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1answer
245 views

Mutually Commutative

What is the definition of a Mutually Commutative set of operators? I've found articles describing a complete set of mutually commutative operators, but I can't actually find what mutually commutative ...
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1answer
62 views

Different Schwinger-Dyson Equations

In the literature on QFT there are a lot of different equations that are all called "Schwinger-Dyson equation" so I wanted to know how are they related and if they have proper names. The first ...
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2answers
138 views

What does Carlo Rovelli mean by “blurring”?

In Rovelli's book The Order of Time, he often refers to blurring. Can you help me to understand what he means? He says we observe the universe from within it, interacting with a minuscule portion ...
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3answers
1k views

GR: Pseudo Riemannian or Riemannian?

Is General Relativityy described by Pseudo-Riemannian manifold or Riemannian manifold? I cannot understand the vast difference between the two manifolds. In books, General Relativity is looked as a ...
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1answer
35 views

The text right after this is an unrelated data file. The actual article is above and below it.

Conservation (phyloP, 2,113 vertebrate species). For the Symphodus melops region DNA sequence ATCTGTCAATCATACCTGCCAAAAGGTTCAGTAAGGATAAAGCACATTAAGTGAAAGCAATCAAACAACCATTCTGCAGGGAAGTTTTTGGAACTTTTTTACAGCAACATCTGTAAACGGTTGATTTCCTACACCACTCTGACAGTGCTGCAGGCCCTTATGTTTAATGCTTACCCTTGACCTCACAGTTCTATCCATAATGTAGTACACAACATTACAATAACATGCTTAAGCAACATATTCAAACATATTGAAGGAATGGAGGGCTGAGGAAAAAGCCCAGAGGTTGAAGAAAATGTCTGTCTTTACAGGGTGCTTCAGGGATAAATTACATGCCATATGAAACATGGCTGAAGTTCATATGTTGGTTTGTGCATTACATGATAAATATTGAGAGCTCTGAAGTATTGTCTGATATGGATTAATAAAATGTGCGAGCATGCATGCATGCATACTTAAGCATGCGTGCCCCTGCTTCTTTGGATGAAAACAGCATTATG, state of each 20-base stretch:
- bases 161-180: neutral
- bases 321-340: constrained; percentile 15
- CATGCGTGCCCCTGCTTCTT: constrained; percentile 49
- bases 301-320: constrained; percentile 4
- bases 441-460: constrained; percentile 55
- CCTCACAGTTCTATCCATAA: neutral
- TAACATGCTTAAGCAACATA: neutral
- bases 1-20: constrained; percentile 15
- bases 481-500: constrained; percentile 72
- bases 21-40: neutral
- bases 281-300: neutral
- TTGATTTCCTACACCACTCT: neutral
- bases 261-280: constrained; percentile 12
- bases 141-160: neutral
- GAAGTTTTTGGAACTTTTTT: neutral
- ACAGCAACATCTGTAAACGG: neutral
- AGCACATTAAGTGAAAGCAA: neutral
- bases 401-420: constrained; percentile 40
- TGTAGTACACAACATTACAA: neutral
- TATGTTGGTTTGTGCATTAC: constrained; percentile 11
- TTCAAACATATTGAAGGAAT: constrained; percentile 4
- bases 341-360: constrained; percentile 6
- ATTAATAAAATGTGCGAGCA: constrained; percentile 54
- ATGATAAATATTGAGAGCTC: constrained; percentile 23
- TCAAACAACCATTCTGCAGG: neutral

Difference between Postulate versus Law

In quantum mechanic, we have many different postulates. In classic mechanic, we have different laws. As long as I know that physics's laws are temporarily correct until an anomaly. But what is the ...
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3answers
12k views

What sets a “Law” apart from a “Rule” or a “Principle”? [duplicate]

Basically, I understand the difference between a "Theory" and a "Theorem" but I am quite confused when it comes to "Law", "Rule" and "Principle". Can you make the differences clear to me?
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1answer
106 views

What is the mean ionospheric height?

I am reading some articles about the ionosphere and I am a little bit confused about the terms mean ionospheric height and effective height of the ionosphere. Are these the same thing? I would refer ...
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1answer
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Binding energy of a molecular ion?

The protons in the $\text{H}_2^{+}$ molecular ion are $0.106 \, \mathrm{nm}$ apart, and the binding energy of $\text{H}_2^{+}$ is $2.65\,\mathrm{eV} .$ What negative charge must be placed halfway ...
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3answers
11k views

What is a mode?

The word mode pops up in many fields of physics, yet I can't remember ever encountering a simple but precise definition. After having searched fruitlessly on this site as well, I feel that even ...
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4answers
321 views

Is there a scalar acceleration?

Distance is paired with Displacement and it seems to be a bigger idea than just the magnitude of Displacement. Speed is paired with Velocity. I have always thought that there is not such pairing with ...
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0answers